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Oil Prices Continue to Drop as Sanctions May Be Lifted in Iran

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Iran is close to finally being allowed to do business with the Western oil market after Congress considers approval a nuclear deal that will lift sanctions imposed on the Middle Eastern country.

According to CNN Money, OPEC is already concerned with the falling oil prices around the world, and believe lifting these sanctions will only drop prices more.

Tehran, the “oil capital” of Iran, is wasting no time in ramping up oil production despite a huge excess in supply that is causing global prices to dramatically decrease.

“Can we wait and not produce after lifting the sanctions? Who can accept it in Iran,” said Iranian oil minister Bijan Zanganeh. “Do you believe that … our country will accept not to produce, to secure the market for others? It’s not fair.”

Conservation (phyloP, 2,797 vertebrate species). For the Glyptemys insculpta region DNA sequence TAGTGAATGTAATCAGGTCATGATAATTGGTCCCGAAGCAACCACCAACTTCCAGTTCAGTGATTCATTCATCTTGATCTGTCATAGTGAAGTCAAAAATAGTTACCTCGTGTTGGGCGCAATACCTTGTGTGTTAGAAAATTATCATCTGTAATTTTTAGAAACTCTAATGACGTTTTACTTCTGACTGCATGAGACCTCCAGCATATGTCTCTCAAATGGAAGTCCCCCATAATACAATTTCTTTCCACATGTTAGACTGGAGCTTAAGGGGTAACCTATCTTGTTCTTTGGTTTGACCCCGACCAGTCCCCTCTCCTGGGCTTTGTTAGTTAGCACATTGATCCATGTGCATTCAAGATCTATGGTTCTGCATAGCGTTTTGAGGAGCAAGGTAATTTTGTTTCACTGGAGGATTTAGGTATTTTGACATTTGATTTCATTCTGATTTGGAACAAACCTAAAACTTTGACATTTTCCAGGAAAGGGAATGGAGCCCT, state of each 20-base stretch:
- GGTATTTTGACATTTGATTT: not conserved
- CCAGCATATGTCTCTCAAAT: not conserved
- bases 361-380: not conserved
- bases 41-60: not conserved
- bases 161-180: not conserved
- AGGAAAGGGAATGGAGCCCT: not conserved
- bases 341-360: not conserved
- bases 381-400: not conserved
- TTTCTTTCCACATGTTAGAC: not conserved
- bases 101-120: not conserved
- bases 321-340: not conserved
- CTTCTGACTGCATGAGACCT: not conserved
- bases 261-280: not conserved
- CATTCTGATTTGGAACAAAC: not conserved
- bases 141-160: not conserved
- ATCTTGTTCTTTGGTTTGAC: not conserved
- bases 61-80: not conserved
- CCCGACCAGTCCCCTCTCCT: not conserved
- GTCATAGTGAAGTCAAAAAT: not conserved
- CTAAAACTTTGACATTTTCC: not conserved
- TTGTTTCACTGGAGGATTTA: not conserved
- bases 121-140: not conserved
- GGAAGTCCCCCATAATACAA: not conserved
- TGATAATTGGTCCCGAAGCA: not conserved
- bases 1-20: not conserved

Over the past decade, global oil reserves have increased by 27%, or over 350 million barrels in total. The re-addition of Iran into the equation will only add to the already growing amount of oil in the global market.

According to local Mississippi news affiliate WDAM, Iran has the fourth largest oil reserve in the world, pumping about 2.8 million barrels a day.

Analysts expect Iran to add between 600,000 and one million barrels to its output once sanctions are officially lifted, but Zanganeh is aiming for an increase of close to 1.6 million barrels by the end of 2016.

Oil prices have been fluctuating wildly in recent months, reaching a six-year low followed by a 30% surge in the span of only three days.

OPEC believes that the Iranian oil will make the market even more unpredictable than it already is. They say the market should be targeting a price of $70 to $80 a barrel. U.S. crude futures are currently trading around $46.

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